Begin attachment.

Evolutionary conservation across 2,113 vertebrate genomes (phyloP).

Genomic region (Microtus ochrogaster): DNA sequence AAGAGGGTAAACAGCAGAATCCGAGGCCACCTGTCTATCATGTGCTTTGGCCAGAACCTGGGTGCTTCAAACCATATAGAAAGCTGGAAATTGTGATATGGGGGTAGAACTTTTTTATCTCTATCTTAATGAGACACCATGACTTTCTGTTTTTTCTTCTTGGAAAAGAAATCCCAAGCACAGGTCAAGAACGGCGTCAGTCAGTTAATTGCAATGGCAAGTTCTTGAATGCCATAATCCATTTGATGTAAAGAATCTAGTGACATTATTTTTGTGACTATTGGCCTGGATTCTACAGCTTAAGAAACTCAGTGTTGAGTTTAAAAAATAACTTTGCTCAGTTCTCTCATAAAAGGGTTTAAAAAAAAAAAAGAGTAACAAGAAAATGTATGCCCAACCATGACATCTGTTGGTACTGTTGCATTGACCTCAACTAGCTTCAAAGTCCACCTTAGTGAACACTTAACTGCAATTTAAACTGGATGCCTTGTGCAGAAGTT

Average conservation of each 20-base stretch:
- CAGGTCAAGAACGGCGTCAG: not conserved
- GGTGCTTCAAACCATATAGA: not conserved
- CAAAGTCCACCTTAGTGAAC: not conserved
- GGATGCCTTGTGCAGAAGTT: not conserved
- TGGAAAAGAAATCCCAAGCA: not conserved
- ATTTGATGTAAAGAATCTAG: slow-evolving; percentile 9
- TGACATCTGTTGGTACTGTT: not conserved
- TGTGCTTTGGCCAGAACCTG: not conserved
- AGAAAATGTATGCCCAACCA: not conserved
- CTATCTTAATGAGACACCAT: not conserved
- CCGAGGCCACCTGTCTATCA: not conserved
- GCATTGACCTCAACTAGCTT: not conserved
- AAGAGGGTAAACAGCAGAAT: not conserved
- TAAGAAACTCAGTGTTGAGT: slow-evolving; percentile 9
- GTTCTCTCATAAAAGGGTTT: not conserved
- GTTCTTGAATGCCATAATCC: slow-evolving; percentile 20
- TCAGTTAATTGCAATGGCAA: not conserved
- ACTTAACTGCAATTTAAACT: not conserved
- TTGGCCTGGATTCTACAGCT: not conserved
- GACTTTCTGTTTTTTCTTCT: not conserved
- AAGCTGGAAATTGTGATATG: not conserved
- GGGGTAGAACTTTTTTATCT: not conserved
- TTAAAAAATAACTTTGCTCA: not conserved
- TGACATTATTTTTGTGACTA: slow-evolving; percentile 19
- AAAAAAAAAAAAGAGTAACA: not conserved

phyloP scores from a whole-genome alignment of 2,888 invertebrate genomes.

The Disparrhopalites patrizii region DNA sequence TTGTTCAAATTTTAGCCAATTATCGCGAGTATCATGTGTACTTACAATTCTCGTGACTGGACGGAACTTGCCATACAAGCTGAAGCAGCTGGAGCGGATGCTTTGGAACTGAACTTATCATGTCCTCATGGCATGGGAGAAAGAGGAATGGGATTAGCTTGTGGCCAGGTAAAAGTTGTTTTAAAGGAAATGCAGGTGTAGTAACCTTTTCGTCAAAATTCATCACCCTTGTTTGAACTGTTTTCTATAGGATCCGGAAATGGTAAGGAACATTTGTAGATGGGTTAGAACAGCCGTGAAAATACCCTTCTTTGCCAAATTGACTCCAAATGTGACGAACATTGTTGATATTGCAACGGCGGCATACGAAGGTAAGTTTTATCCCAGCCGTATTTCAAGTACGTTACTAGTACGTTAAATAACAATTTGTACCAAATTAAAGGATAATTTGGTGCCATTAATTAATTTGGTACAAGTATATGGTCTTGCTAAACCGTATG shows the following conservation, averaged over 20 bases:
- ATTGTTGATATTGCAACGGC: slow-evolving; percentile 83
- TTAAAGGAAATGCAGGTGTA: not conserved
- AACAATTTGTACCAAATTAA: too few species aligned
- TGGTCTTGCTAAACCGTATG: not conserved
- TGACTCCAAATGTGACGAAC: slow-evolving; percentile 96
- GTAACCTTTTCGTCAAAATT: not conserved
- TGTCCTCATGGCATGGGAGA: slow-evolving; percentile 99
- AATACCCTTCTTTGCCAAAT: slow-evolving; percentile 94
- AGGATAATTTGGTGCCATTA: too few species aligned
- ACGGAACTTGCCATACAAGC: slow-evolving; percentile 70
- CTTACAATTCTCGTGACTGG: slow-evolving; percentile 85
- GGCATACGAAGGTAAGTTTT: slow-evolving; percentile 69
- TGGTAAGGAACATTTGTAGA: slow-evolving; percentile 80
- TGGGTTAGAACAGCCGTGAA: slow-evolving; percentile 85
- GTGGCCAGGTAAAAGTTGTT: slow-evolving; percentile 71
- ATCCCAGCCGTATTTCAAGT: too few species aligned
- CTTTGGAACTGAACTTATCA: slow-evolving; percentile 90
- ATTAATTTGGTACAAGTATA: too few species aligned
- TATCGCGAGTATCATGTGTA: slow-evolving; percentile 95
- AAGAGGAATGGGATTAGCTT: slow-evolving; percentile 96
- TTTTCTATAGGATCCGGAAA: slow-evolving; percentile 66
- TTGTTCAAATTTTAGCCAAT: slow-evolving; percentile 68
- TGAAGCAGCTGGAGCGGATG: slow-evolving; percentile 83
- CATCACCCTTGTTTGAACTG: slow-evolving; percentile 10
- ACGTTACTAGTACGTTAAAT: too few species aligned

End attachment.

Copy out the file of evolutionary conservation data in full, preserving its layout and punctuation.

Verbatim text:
Evolutionary conservation across 2,113 vertebrate genomes (phyloP).

Genomic region (Microtus ochrogaster): DNA sequence AAGAGGGTAAACAGCAGAATCCGAGGCCACCTGTCTATCATGTGCTTTGGCCAGAACCTGGGTGCTTCAAACCATATAGAAAGCTGGAAATTGTGATATGGGGGTAGAACTTTTTTATCTCTATCTTAATGAGACACCATGACTTTCTGTTTTTTCTTCTTGGAAAAGAAATCCCAAGCACAGGTCAAGAACGGCGTCAGTCAGTTAATTGCAATGGCAAGTTCTTGAATGCCATAATCCATTTGATGTAAAGAATCTAGTGACATTATTTTTGTGACTATTGGCCTGGATTCTACAGCTTAAGAAACTCAGTGTTGAGTTTAAAAAATAACTTTGCTCAGTTCTCTCATAAAAGGGTTTAAAAAAAAAAAAGAGTAACAAGAAAATGTATGCCCAACCATGACATCTGTTGGTACTGTTGCATTGACCTCAACTAGCTTCAAAGTCCACCTTAGTGAACACTTAACTGCAATTTAAACTGGATGCCTTGTGCAGAAGTT

Average conservation of each 20-base stretch:
- CAGGTCAAGAACGGCGTCAG: not conserved
- GGTGCTTCAAACCATATAGA: not conserved
- CAAAGTCCACCTTAGTGAAC: not conserved
- GGATGCCTTGTGCAGAAGTT: not conserved
- TGGAAAAGAAATCCCAAGCA: not conserved
- ATTTGATGTAAAGAATCTAG: slow-evolving; percentile 9
- TGACATCTGTTGGTACTGTT: not conserved
- TGTGCTTTGGCCAGAACCTG: not conserved
- AGAAAATGTATGCCCAACCA: not conserved
- CTATCTTAATGAGACACCAT: not conserved
- CCGAGGCCACCTGTCTATCA: not conserved
- GCATTGACCTCAACTAGCTT: not conserved
- AAGAGGGTAAACAGCAGAAT: not conserved
- TAAGAAACTCAGTGTTGAGT: slow-evolving; percentile 9
- GTTCTCTCATAAAAGGGTTT: not conserved
- GTTCTTGAATGCCATAATCC: slow-evolving; percentile 20
- TCAGTTAATTGCAATGGCAA: not conserved
- ACTTAACTGCAATTTAAACT: not conserved
- TTGGCCTGGATTCTACAGCT: not conserved
- GACTTTCTGTTTTTTCTTCT: not conserved
- AAGCTGGAAATTGTGATATG: not conserved
- GGGGTAGAACTTTTTTATCT: not conserved
- TTAAAAAATAACTTTGCTCA: not conserved
- TGACATTATTTTTGTGACTA: slow-evolving; percentile 19
- AAAAAAAAAAAAGAGTAACA: not conserved

phyloP scores from a whole-genome alignment of 2,888 invertebrate genomes.

The Disparrhopalites patrizii region DNA sequence TTGTTCAAATTTTAGCCAATTATCGCGAGTATCATGTGTACTTACAATTCTCGTGACTGGACGGAACTTGCCATACAAGCTGAAGCAGCTGGAGCGGATGCTTTGGAACTGAACTTATCATGTCCTCATGGCATGGGAGAAAGAGGAATGGGATTAGCTTGTGGCCAGGTAAAAGTTGTTTTAAAGGAAATGCAGGTGTAGTAACCTTTTCGTCAAAATTCATCACCCTTGTTTGAACTGTTTTCTATAGGATCCGGAAATGGTAAGGAACATTTGTAGATGGGTTAGAACAGCCGTGAAAATACCCTTCTTTGCCAAATTGACTCCAAATGTGACGAACATTGTTGATATTGCAACGGCGGCATACGAAGGTAAGTTTTATCCCAGCCGTATTTCAAGTACGTTACTAGTACGTTAAATAACAATTTGTACCAAATTAAAGGATAATTTGGTGCCATTAATTAATTTGGTACAAGTATATGGTCTTGCTAAACCGTATG shows the following conservation, averaged over 20 bases:
- ATTGTTGATATTGCAACGGC: slow-evolving; percentile 83
- TTAAAGGAAATGCAGGTGTA: not conserved
- AACAATTTGTACCAAATTAA: too few species aligned
- TGGTCTTGCTAAACCGTATG: not conserved
- TGACTCCAAATGTGACGAAC: slow-evolving; percentile 96
- GTAACCTTTTCGTCAAAATT: not conserved
- TGTCCTCATGGCATGGGAGA: slow-evolving; percentile 99
- AATACCCTTCTTTGCCAAAT: slow-evolving; percentile 94
- AGGATAATTTGGTGCCATTA: too few species aligned
- ACGGAACTTGCCATACAAGC: slow-evolving; percentile 70
- CTTACAATTCTCGTGACTGG: slow-evolving; percentile 85
- GGCATACGAAGGTAAGTTTT: slow-evolving; percentile 69
- TGGTAAGGAACATTTGTAGA: slow-evolving; percentile 80
- TGGGTTAGAACAGCCGTGAA: slow-evolving; percentile 85
- GTGGCCAGGTAAAAGTTGTT: slow-evolving; percentile 71
- ATCCCAGCCGTATTTCAAGT: too few species aligned
- CTTTGGAACTGAACTTATCA: slow-evolving; percentile 90
- ATTAATTTGGTACAAGTATA: too few species aligned
- TATCGCGAGTATCATGTGTA: slow-evolving; percentile 95
- AAGAGGAATGGGATTAGCTT: slow-evolving; percentile 96
- TTTTCTATAGGATCCGGAAA: slow-evolving; percentile 66
- TTGTTCAAATTTTAGCCAAT: slow-evolving; percentile 68
- TGAAGCAGCTGGAGCGGATG: slow-evolving; percentile 83
- CATCACCCTTGTTTGAACTG: slow-evolving; percentile 10
- ACGTTACTAGTACGTTAAAT: too few species aligned